According to Marine Life at About.com, walruses are primarily located in sub-Arctic and Arctic waters in the Northern Hemisphere. The Atlantic walrus subspecies lives mainly in the water, on rocky coasts, and on ice near Greenland and northeast Canada. The Pacific subspecies calls United States and Russian waters its home. Walruses' depend heavily on sea ice, which they use for giving birth, nursing, shelter, moulting and travel.
As of 2014, there is concern among experts about sea ice melting due to rising global temperatures, which is causing walruses to retreat to coastal areas. The crowded conditions, lack of food and resources and increased predators are a threat to the walruses' way of living, according to Marine Life at About.com.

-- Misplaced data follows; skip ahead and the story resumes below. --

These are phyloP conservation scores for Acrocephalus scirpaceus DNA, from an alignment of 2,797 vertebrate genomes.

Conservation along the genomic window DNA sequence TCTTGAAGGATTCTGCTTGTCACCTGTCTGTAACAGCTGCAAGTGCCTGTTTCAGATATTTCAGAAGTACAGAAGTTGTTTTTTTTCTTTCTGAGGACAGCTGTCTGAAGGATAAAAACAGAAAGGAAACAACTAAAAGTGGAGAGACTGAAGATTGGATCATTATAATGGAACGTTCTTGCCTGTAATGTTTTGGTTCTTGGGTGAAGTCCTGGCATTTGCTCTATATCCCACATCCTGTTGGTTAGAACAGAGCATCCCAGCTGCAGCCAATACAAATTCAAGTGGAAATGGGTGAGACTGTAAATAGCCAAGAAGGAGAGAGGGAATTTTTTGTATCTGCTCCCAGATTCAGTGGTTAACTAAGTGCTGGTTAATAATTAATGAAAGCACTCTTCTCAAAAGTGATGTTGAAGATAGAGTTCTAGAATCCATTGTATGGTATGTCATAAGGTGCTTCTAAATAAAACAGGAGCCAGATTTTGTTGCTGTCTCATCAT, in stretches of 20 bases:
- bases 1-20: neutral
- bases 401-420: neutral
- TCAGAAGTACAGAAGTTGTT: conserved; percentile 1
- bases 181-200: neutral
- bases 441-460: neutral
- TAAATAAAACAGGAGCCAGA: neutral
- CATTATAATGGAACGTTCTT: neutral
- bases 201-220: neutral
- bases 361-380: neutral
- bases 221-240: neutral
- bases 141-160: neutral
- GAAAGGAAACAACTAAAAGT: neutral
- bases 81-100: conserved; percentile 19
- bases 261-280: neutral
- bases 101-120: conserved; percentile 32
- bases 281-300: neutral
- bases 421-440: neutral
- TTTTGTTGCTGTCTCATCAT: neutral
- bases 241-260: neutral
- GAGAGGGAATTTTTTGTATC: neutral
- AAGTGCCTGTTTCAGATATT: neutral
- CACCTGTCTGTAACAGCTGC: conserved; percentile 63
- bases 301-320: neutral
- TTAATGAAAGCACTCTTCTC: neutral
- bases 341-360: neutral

Walruses follow a carnivorous diet, feeding mainly on creatures on the ocean floor, including clams, mussels, fish, seals and dead whales. They use their whiskers to sense prey, quickly sucking food into their mouths. Marine Life notes that they have two large tusks, and 16 additional teeth.
The average lifespan of a wild walrus is between 20 and 30 years. When it is not breeding season, walruses form gatherings on rocky beach areas, numbering in the several tens of thousands. Male walruses reach sexual maturity by age 7, but they may not mate until they are 15 years old, explains Marine Life.